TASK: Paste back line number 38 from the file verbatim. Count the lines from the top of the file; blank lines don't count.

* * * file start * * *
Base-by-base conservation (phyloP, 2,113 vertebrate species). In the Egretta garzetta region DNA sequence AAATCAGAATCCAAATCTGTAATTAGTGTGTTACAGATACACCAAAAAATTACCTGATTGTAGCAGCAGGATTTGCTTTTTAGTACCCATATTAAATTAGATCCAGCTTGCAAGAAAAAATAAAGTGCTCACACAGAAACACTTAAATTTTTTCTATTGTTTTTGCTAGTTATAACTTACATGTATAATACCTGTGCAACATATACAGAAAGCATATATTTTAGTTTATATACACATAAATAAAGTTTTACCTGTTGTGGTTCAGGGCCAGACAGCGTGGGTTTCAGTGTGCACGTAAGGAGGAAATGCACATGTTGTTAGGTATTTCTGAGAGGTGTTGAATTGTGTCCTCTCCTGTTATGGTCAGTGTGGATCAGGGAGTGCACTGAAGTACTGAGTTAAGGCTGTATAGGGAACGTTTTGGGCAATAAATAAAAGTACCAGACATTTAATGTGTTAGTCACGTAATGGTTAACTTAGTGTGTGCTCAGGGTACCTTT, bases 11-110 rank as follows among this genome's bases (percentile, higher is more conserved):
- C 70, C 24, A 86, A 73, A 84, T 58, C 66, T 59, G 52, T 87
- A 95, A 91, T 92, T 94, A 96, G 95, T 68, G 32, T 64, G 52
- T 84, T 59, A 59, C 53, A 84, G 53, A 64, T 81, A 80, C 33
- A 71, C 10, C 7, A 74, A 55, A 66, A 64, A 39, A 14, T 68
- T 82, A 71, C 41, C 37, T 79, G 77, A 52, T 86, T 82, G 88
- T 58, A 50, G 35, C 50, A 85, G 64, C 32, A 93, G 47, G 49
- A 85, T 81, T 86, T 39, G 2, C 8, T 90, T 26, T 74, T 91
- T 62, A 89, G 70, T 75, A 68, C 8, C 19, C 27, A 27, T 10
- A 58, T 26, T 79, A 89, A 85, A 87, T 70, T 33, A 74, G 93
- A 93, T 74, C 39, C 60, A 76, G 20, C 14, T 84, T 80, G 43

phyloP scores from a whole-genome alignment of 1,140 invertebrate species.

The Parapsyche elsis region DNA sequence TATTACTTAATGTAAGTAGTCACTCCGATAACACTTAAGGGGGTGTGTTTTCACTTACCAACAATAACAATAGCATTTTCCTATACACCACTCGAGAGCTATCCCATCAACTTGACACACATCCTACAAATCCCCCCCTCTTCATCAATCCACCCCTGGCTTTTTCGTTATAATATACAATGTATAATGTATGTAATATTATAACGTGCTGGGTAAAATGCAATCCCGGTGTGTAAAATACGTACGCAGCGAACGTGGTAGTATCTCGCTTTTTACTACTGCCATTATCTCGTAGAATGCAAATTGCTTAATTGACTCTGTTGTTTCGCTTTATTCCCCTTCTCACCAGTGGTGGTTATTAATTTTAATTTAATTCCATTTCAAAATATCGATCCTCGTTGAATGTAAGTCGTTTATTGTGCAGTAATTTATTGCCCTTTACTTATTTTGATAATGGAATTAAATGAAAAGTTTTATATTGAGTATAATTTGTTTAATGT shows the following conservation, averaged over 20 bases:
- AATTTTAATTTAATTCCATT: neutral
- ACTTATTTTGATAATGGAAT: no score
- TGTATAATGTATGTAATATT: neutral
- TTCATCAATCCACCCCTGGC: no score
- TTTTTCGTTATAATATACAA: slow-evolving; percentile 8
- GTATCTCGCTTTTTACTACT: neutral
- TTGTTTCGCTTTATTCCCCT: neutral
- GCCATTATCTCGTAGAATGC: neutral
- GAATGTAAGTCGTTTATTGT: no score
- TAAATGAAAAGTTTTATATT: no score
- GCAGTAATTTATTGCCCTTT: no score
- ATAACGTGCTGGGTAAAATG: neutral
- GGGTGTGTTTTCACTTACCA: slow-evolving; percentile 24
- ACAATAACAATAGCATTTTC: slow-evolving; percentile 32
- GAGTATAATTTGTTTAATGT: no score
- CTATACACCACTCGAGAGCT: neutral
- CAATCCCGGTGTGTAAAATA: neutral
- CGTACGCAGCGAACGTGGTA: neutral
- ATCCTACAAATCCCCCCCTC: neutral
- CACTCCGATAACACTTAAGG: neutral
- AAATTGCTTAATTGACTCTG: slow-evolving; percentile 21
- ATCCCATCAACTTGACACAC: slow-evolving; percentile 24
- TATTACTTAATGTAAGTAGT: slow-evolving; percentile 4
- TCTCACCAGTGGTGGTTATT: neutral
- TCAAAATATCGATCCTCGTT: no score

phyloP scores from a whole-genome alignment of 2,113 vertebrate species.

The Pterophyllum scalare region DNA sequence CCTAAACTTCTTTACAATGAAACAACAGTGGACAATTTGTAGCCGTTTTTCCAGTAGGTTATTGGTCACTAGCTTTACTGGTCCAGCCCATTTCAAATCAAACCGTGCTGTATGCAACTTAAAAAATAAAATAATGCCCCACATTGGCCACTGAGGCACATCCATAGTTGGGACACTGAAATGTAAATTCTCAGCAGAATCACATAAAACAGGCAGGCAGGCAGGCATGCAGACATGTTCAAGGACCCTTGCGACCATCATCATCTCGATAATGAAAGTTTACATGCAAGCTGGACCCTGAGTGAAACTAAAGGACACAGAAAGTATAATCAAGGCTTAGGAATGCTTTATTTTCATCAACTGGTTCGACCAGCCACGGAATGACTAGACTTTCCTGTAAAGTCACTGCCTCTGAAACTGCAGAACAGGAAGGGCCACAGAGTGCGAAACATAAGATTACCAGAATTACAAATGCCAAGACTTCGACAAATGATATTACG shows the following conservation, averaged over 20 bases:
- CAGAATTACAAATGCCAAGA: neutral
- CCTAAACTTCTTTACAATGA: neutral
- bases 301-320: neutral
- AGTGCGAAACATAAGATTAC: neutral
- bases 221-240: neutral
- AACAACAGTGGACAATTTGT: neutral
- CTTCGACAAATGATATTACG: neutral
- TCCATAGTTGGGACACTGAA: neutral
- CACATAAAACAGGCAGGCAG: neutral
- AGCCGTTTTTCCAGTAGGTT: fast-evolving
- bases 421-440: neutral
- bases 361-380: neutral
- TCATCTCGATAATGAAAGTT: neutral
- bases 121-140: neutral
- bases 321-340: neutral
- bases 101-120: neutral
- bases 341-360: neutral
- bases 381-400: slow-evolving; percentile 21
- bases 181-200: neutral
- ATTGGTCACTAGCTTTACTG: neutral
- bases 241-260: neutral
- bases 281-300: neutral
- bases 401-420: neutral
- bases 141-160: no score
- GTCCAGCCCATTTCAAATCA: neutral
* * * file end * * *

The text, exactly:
- TCAAAATATCGATCCTCGTT: no score